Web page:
The Chicago Tribune. November 10, 1996
By Nancy Mills
If you were trapped in a jumbo jet with a passenger suspected of carrying a deadly airborne virus and no airport would allow the plane to land, who would you want flying the plane? James Bond might make a good first choice. MacGyver wouldn't be bad either.
In Pandora's Clock, a four-hour mini-series airing at 8 p.m. Sunday and Monday on WMAQ-Ch. 5, NBC went with MacGyver -- that is, the man who played him for seven years, Richard Dean Anderson.
Anderson looks pained at the comparison between old and new characters but quickly agrees, "It's unavoidable. I'll be stuck with those comparisons for the rest of my life. It's okay. I'm proud of my work on MacGyver.
"But the guy in Pandora's Clock is a former military guy. He has short, graying hair like MacGyver (and like Anderson himself), but he also has a problem with authority. He's dealing with what's before him, but he's a very practical person. MacGyver is more improvisational."
Anderson's former fighter pilot probably could use some of MacGyver's offbeat ideas. In this medical/geopolitical thriller, based on John Nance's best-selling novel Pandora's Clock, Anderson must get the jet onto the ground, plus deal with the passengers, the CIA, the White House, the press and foreign terrorists. Assisting or thwarting him are a large cast of characters, including Jane Leeves, Robert Guillaume, Robert Loggia and Daphne Zuniga.
"All those layers were attractive to me," says Anderson, who has put on a white T-shirt and jeans and dropped into a West Los Angeles restaurant for a cobb salad and a chat about the direction his career is taking.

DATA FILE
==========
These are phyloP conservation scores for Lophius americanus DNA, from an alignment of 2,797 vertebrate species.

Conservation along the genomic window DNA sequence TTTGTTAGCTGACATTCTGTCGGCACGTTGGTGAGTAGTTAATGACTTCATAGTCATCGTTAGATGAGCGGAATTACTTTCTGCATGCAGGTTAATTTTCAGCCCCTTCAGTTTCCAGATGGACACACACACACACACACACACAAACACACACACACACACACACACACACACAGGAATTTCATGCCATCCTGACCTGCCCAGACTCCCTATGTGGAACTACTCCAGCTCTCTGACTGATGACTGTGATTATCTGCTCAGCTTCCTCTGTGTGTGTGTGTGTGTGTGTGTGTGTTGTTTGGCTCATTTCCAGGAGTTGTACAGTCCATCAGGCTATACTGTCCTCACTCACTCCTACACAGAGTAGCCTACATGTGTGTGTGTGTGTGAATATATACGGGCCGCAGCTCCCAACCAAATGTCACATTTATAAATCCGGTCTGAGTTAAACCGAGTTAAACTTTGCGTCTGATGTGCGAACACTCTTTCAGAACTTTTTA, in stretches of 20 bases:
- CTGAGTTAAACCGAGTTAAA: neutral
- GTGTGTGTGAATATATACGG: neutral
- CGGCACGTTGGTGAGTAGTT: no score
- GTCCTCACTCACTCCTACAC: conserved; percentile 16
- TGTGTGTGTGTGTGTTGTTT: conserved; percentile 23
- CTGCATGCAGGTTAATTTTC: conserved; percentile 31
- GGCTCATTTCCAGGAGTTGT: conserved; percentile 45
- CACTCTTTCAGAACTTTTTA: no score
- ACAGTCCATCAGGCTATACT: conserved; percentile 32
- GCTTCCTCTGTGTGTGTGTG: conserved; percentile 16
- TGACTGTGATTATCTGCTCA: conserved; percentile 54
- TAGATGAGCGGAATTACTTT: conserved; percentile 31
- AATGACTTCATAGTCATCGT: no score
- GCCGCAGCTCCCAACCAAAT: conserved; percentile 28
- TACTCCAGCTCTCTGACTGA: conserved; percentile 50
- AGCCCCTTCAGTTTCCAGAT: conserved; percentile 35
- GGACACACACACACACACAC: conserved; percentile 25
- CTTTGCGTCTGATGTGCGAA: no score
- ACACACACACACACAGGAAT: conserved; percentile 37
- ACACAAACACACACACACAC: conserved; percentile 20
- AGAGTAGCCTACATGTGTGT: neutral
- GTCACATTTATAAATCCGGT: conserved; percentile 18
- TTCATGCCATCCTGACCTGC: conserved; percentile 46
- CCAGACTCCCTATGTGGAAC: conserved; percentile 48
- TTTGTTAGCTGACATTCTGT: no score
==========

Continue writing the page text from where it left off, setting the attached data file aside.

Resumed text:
"John Nance talks about when, not if, this kind of crisis will happen. All the elements are in line. There are new viruses, coming out of Africa mostly, and in this age of travel there's the ability for them to be quickly transported. Nance lays it out in very dark terms, although he adds a grain of humor."
Anderson, 46, responds to humor, maybe because he's pretty funny himself. He gripes, "There's no market for quirkiness on the major networks. I go in trying to sell projects that I like. I'll say, 'Think Terry Gilliam's Brazil.' And they'll say, 'Have you got anything family-driven?' And I'll say, 'Not unless the family is whacked out!' "
His favorite series, Legend, lasted just 13 episodes on UPN last year. "I created it and brought it to life," he says of the fantasy Western adventure in which he played a turn-of-the-century novelist, "and the network didn't have the slightest idea of what to do with it. I'm not bitter!" he adds in a self-mocking tone that lessens the sting of his words.
"I like playing heroes as long as it's a romp or tongue-in-cheek. What I liked about MacGyver was that he was unassuming. He went about his business trying to help." After the series ended, Anderson brought MacGyver back twice in TV movies. "I'm very comfortable in the role," he says, "but I'd much rather recreate Legend."
He would prepare the script himself, except, he says, "I don't have the discipline to write. I have to stop distracting myself with real-life stuff." He's too busy skydiving, ski racing, downhill racing, car racing, mountain biking and rock climbing. Idly he asks, "What's left to do?"
A comedy/drama about Anderson's life would make "must-see TV." The 6-foot-2-inch Minneapolis native rode his 10-speed bike 5,641 miles to Alaska when he was 17 and hasn't slowed down since. "I grew up in the '60s and '70s when things were continually changing," he says. "I made no conscious effort to rebel against anything, but I did recognize a certain conservatism about my environment.